Imagine your phone going off, but instead of Facebook, it’s your healthcare app. It’s telling you that your blood pressure is looking a little high, and there’s a timeslot available tomorrow with your doctor in case you want it checked out.
Many different industries have been transformed by the power of real-time data. Banks for example can use real-time data to process transactions instantly. The retail industry is thriving online, using real-time sales information to ship goods quickly and keep an accurate measure of stock.
Healthcare happens in real-time too and as the industry becomes further empowered by digital technology, a growing number of healthcare management systems are pushing out event-driven, real-time data feeds. Healthcare facilities looking to provide more proactive care to their patients and a better working environment for staff can benefit immensely from innovations such as this.
One of the more relatable advancements that has come from the advent of real-time data streams is the development of healthcare ‘notifications’ or ‘alerts’, just like your favourite social media platform. This proactive feature allows clinicians to subscribe to the event stream of a patient or group of patients.
Subscribers can be notified, in a similar manner to what you’d experience on Facebook, whenever key events take place throughout a patient’s healthcare cycle. Alerts can also be configured by the clinicians to focus on specific, and relevant, events such as receiving lab results, admission to the emergency department or a patient discharge from hospital.
This data revolution will have significant impact outside of conventional clinical settings, allowing clinicians to monitor a patient’s health while they’re at home or in the workplace through remote patient monitoring. RPM allows robust data collection from medical devices, free of the time and financial constraints of clinical settings, and helps to build complete and accurate health records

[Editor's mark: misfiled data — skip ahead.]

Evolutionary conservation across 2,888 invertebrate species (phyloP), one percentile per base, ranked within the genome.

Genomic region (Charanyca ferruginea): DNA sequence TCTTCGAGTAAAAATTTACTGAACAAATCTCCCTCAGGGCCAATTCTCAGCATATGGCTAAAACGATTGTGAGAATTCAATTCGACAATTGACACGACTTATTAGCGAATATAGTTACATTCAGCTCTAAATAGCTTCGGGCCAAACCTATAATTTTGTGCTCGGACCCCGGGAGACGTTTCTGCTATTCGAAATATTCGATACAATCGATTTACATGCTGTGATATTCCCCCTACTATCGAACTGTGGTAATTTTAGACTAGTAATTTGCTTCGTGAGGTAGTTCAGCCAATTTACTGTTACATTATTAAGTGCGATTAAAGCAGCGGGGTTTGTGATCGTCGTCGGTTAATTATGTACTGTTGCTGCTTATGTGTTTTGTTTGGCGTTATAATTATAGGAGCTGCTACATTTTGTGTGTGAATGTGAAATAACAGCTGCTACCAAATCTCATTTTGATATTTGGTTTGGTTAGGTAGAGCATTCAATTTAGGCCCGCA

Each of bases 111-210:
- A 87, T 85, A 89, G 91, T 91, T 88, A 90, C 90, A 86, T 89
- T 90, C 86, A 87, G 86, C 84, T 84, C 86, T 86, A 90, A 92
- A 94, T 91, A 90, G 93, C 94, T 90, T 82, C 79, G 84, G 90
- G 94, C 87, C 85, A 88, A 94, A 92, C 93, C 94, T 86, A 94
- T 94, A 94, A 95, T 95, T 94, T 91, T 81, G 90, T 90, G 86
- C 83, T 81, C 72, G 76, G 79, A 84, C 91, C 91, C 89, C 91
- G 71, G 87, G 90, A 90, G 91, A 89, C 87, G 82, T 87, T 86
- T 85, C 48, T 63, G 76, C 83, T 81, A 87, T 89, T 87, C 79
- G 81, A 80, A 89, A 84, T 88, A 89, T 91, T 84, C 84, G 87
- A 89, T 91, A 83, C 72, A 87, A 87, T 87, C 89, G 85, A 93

In an ongoing study, the University of Pittsburgh Medical centre sent devices to over 600 patients who were suffering from congestive heart failure, diabetes and high blood pressure. These devices measured blood pressure, heart rate and other vital signs. The collected data was then transmitted back to the University and resulted in a 74% decrease in hospital admissions, among the test group, within the first year.
As the price of monitoring falls and accessibility to it increases, the scope of RPM technology will broaden to include other observable health factors such as patient weight change, blood pressure levels, and changes in blood sugar.
These progressions, coupled with the changes to the US healthcare system, including the move from fee-for-service models to fee-for-performance, will further shift healthcare towards RPM – increasing the standard of care, diagnosis accuracy, and, ultimately, driving down overall healthcare costs.
To learn more about managing real-time healthcare data, download the white paper now!